Girls Are Coming Out of the Woods is Tishani Doshi's third book of poems, following two earlier, highly praised collections, Everything Belongs Elsewhere, published by Bloodaxe in 2012, and her debut, Countries of the Body, winner of the Forward Prize for best first collection. In Girls are Coming out of the Woods, Tishani Doshi combines artistic elegance with a visceral power to create a breathtaking panorama of danger, memory, beauty and the strange geographies of happiness. This is essential, immediate, urgent work and Doshi is that rare thing, an unashamed visionary who knows that, "while you and I go on with life / remembering and forgetting, / the poets remain: singing, singing".' – John Burnside. 'I admire these poems because they are masterly formal inventions. But I return to them, again and again, for the elegy and the urgency and the prophecy. I want to give this book to the people I love, and say to them, memorize this, never forget.' – Jeet Thayil. 'These are powerful haunting poems about rain, death, poetry and love, with the sea pounding unrelentingly in the background. Whether it is about discovering one’s first white hairs or an ode to Patrick Swayze, about seeking ways to surrender "sun-scarred lives" to the tidal dark or to welcome "orphaned slippers, Styrofoam, fossil of crab" washed up by the insomniac ocean, these poems welcome the wildly assorted flotsam of daily detail and transmute them into the greater strangeness of poetry. Elegiac and fevered, Tishani Doshi’s poems search for ways to make their peace with tide and temporality, with fragility and violence, even as they celebrate that there is really "no end to unknowing".' – Arundhathi Subramaniam.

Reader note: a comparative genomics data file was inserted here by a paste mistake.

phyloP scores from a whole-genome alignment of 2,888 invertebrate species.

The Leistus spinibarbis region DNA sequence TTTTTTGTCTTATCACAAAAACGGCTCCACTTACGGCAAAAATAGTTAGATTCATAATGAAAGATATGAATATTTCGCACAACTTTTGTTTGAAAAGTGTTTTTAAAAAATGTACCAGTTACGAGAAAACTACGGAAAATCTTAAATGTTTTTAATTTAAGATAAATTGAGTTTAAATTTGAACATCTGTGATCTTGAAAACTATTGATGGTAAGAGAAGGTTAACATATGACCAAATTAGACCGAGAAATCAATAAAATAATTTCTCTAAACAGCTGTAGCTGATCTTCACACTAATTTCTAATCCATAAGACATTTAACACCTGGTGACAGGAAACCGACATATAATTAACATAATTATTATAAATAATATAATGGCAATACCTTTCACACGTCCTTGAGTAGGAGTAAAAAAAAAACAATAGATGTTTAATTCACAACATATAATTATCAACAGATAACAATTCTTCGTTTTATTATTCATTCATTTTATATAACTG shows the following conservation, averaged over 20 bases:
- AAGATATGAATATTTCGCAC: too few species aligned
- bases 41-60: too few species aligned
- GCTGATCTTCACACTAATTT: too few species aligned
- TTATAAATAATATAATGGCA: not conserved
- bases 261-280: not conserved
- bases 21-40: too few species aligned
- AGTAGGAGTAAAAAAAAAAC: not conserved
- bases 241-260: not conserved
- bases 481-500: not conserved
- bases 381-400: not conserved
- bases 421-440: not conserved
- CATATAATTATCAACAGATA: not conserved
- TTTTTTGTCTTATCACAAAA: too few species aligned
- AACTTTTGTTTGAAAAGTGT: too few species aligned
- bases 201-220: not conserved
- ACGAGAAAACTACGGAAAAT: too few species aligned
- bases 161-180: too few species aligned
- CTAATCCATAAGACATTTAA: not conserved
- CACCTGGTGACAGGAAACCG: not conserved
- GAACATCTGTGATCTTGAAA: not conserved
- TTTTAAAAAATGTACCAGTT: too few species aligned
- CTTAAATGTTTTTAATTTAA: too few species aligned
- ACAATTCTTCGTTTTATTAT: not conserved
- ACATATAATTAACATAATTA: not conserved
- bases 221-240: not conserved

In her third collection, Indian writer and dancer Doshi (The Adulterous Citizen) takes a simultaneously lyrical and documentary approach to violence against women. The title poem gestures towards the brutality women have experienced while advocating for the ego-strength and bravery to bear witness and testify against this violence on behalf of victims who may not be able to speak: "Girls/ are coming out of the woods/ with panties tied around their lips,/ making such a noise, it's impossible/ to hear." The core of the collection centers women "even though they have no names and some of them/ have satin strips instead of faces, they all have stories/ which go on and on." Among the multiple questions posed by the book, two stand out: "what of ruined flesh?" and "Do you feel destroyed,/ girl?" Doshi leads a serious interrogation, but her work isn't without playfulness and sarcasm, and she takes pleasure in such simple turns as describing landscapes or weather: "The washing's on the line./ There are pillows in the grass./ All the weeds we pulled up yesterday/ lie in clotted heaps, dying slowly." Doshi's searing imagery and high lyrics are bound to take readers' breath in equal measure.